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Ag Today November 29, 2016

State mulls strict pesticide rules near schools Rule would include limited spray ban, notification requirements Seth Nidever Staff Reporter HANFORD – Proposed rules that would ban some pesticide applications within a quarter mile of schools from 6 a.m. to 6 p.m. Mondays through Fridays are drawing skepticism from local school officials and outright opposition from the Kings County Farm Bureau. Todd Barlow, superintendent of Kit Carson Elementary School District in Hanford, described the rules as unnecessary. “Quite often with top-down rules like this, our experience sort of runs counter to it,” Barlow said. Plowed-under fields, with no crops planted on them this time of year,...

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Ag Today November 28, 2016

Sides brace for hearing on river flow plan jholland@modbee.com Fishing and environmental groups will get the first say Tuesday about how much water should run down the Stanislaus, Tuolumne and Merced rivers. The session in Sacramento will be the first of five before the State Water Resources Control Board, which is considering a major boost in the flows. Irrigation districts, city water suppliers and other critics will get their chance as the public hearing moves to Stockton, Modesto and Merced next month. The board Wednesday released a detailed agenda for the hearing, which will be webcast live. Its staff already has heard plenty of...

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AG Today November 18, 2016

With an Eye on Hunger, Scientists See Promise in Genetic Tinkering of Plants By JUSTIN GILLIS NOV. 17, 2016   URBANA, Ill. — A decade ago, agricultural scientists at the University of Illinois suggested a bold approach to improve the food supply: tinker with photosynthesis, the chemical reaction powering nearly all life on Earth. The idea was greeted skeptically in scientific circles and ignored by funding agencies. But one outfit with deep pockets, the Bill and Melinda Gates Foundation, eventually paid attention, hoping the research might help alleviate global poverty. Now, after several years of work funded by the foundation, the scientists are reporting a remarkable result. Using genetic...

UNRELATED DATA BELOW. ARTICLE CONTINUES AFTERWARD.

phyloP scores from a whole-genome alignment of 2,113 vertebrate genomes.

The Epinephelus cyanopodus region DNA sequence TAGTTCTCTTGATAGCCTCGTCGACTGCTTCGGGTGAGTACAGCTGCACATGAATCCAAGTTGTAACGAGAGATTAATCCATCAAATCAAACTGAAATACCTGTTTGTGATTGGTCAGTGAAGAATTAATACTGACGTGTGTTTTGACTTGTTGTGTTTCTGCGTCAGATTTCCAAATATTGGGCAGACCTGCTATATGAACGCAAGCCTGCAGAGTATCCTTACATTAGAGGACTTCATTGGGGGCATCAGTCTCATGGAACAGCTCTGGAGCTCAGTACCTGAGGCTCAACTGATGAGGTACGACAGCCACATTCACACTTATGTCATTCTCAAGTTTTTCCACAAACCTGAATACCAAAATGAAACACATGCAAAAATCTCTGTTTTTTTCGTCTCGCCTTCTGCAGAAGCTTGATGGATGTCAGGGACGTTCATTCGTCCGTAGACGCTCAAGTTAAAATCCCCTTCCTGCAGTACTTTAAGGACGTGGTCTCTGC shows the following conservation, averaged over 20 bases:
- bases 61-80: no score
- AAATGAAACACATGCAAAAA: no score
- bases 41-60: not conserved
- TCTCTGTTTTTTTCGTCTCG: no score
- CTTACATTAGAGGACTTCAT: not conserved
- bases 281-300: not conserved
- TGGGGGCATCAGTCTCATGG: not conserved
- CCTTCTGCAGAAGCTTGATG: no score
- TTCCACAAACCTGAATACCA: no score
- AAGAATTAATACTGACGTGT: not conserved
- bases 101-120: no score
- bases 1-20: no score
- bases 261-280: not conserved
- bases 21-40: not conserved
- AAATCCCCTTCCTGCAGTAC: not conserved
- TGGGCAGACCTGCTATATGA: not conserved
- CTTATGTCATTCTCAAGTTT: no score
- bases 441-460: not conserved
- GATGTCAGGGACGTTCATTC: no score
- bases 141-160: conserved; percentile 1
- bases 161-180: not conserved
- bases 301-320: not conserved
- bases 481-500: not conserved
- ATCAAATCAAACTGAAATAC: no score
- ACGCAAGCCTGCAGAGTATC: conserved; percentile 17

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Ag Today November 17, 2016

Rules limiting pesticides near schools debated in Oxnard jean.moore@vcstar.com, 805-437-02367:15 p.m. PST November 16, 2016 About 175 people attended a hearing this week in Oxnard to tell state officials what they think about regulations that would limit how growers use pesticides near schools. Farmworkers and their allies, worried about the impact pesticides could have on children's health, said the regulations don't go far enough. "We get that pesticides need to be used to improve production, but we need to find a balance between that and our health," said Felix Cortes, representing MICOP, the Mixteco/Indigena Community Organizing Project. "Because it’s the health of our community, the health of our...

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Ag Today November 16, 2016

What’s Organic? A Debate Over Dirt May Boil Down to Turf By STEPHANIE STROM NOV. 15, 2016 If a fruit or vegetable isn’t grown in dirt, can it be organic? That is the question roiling the world of organic farming, and the answer could redefine what it means to farm organically. At issue is whether produce that relies solely on irrigation to deliver nutrients to plants — through what is known as hydroponic and aquaponic systems — can be certified organic. And the National Organic Standards Board, an advisory group that makes recommendations to the federal secretary of agriculture, will get an earful on the topic at its...